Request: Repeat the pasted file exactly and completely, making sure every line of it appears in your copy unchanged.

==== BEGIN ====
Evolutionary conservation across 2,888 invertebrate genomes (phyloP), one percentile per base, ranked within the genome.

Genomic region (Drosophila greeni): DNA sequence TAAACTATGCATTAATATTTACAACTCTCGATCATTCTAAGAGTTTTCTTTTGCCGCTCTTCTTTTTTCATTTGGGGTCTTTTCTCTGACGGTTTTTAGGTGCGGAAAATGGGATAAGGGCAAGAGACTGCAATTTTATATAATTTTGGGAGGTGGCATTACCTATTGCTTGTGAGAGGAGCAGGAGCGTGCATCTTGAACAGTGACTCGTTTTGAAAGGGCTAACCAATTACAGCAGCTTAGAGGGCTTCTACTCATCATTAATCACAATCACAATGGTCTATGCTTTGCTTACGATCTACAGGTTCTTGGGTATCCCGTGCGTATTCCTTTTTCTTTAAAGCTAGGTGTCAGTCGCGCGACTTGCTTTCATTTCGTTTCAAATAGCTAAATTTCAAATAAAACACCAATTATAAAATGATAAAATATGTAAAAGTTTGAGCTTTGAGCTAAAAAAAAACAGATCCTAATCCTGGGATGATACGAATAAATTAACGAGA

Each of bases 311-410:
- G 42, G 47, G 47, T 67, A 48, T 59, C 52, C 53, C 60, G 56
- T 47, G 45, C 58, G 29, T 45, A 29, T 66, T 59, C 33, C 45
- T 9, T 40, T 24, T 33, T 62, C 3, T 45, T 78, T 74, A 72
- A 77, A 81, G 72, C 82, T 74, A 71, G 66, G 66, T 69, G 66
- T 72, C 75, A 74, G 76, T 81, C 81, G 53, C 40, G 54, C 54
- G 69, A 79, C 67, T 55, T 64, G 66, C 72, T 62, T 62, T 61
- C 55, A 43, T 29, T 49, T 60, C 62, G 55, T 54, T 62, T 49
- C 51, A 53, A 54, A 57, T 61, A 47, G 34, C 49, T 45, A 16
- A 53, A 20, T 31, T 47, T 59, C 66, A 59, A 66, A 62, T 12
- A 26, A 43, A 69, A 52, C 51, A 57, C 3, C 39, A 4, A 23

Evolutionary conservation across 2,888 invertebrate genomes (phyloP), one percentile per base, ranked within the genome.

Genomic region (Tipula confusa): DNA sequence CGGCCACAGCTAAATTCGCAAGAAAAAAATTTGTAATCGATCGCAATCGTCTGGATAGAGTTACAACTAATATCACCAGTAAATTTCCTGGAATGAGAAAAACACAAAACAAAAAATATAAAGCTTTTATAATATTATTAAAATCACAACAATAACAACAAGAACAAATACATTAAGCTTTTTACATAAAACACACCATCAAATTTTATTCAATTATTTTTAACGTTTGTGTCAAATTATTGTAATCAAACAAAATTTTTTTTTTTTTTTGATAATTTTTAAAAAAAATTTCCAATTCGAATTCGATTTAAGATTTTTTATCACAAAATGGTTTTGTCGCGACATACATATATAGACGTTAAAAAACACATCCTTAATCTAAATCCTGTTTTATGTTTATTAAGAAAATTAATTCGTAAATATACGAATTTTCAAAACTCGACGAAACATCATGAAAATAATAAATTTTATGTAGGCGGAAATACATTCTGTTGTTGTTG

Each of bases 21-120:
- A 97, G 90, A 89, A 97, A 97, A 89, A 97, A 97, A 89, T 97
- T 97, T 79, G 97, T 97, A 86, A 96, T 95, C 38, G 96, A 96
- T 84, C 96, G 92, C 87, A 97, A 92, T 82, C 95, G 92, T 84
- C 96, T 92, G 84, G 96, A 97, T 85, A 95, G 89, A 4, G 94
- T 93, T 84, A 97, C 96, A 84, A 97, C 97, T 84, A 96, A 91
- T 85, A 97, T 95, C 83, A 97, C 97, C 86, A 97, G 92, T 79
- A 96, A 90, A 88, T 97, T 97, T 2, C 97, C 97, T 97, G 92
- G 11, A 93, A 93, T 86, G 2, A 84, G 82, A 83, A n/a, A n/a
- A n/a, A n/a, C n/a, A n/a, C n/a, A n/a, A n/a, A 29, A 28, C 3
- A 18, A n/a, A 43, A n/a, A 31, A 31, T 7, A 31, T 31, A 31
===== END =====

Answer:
Evolutionary conservation across 2,888 invertebrate genomes (phyloP), one percentile per base, ranked within the genome.

Genomic region (Drosophila greeni): DNA sequence TAAACTATGCATTAATATTTACAACTCTCGATCATTCTAAGAGTTTTCTTTTGCCGCTCTTCTTTTTTCATTTGGGGTCTTTTCTCTGACGGTTTTTAGGTGCGGAAAATGGGATAAGGGCAAGAGACTGCAATTTTATATAATTTTGGGAGGTGGCATTACCTATTGCTTGTGAGAGGAGCAGGAGCGTGCATCTTGAACAGTGACTCGTTTTGAAAGGGCTAACCAATTACAGCAGCTTAGAGGGCTTCTACTCATCATTAATCACAATCACAATGGTCTATGCTTTGCTTACGATCTACAGGTTCTTGGGTATCCCGTGCGTATTCCTTTTTCTTTAAAGCTAGGTGTCAGTCGCGCGACTTGCTTTCATTTCGTTTCAAATAGCTAAATTTCAAATAAAACACCAATTATAAAATGATAAAATATGTAAAAGTTTGAGCTTTGAGCTAAAAAAAAACAGATCCTAATCCTGGGATGATACGAATAAATTAACGAGA

Each of bases 311-410:
- G 42, G 47, G 47, T 67, A 48, T 59, C 52, C 53, C 60, G 56
- T 47, G 45, C 58, G 29, T 45, A 29, T 66, T 59, C 33, C 45
- T 9, T 40, T 24, T 33, T 62, C 3, T 45, T 78, T 74, A 72
- A 77, A 81, G 72, C 82, T 74, A 71, G 66, G 66, T 69, G 66
- T 72, C 75, A 74, G 76, T 81, C 81, G 53, C 40, G 54, C 54
- G 69, A 79, C 67, T 55, T 64, G 66, C 72, T 62, T 62, T 61
- C 55, A 43, T 29, T 49, T 60, C 62, G 55, T 54, T 62, T 49
- C 51, A 53, A 54, A 57, T 61, A 47, G 34, C 49, T 45, A 16
- A 53, A 20, T 31, T 47, T 59, C 66, A 59, A 66, A 62, T 12
- A 26, A 43, A 69, A 52, C 51, A 57, C 3, C 39, A 4, A 23

Evolutionary conservation across 2,888 invertebrate genomes (phyloP), one percentile per base, ranked within the genome.

Genomic region (Tipula confusa): DNA sequence CGGCCACAGCTAAATTCGCAAGAAAAAAATTTGTAATCGATCGCAATCGTCTGGATAGAGTTACAACTAATATCACCAGTAAATTTCCTGGAATGAGAAAAACACAAAACAAAAAATATAAAGCTTTTATAATATTATTAAAATCACAACAATAACAACAAGAACAAATACATTAAGCTTTTTACATAAAACACACCATCAAATTTTATTCAATTATTTTTAACGTTTGTGTCAAATTATTGTAATCAAACAAAATTTTTTTTTTTTTTTGATAATTTTTAAAAAAAATTTCCAATTCGAATTCGATTTAAGATTTTTTATCACAAAATGGTTTTGTCGCGACATACATATATAGACGTTAAAAAACACATCCTTAATCTAAATCCTGTTTTATGTTTATTAAGAAAATTAATTCGTAAATATACGAATTTTCAAAACTCGACGAAACATCATGAAAATAATAAATTTTATGTAGGCGGAAATACATTCTGTTGTTGTTG

Each of bases 21-120:
- A 97, G 90, A 89, A 97, A 97, A 89, A 97, A 97, A 89, T 97
- T 97, T 79, G 97, T 97, A 86, A 96, T 95, C 38, G 96, A 96
- T 84, C 96, G 92, C 87, A 97, A 92, T 82, C 95, G 92, T 84
- C 96, T 92, G 84, G 96, A 97, T 85, A 95, G 89, A 4, G 94
- T 93, T 84, A 97, C 96, A 84, A 97, C 97, T 84, A 96, A 91
- T 85, A 97, T 95, C 83, A 97, C 97, C 86, A 97, G 92, T 79
- A 96, A 90, A 88, T 97, T 97, T 2, C 97, C 97, T 97, G 92
- G 11, A 93, A 93, T 86, G 2, A 84, G 82, A 83, A n/a, A n/a
- A n/a, A n/a, C n/a, A n/a, C n/a, A n/a, A n/a, A 29, A 28, C 3
- A 18, A n/a, A 43, A n/a, A 31, A 31, T 7, A 31, T 31, A 31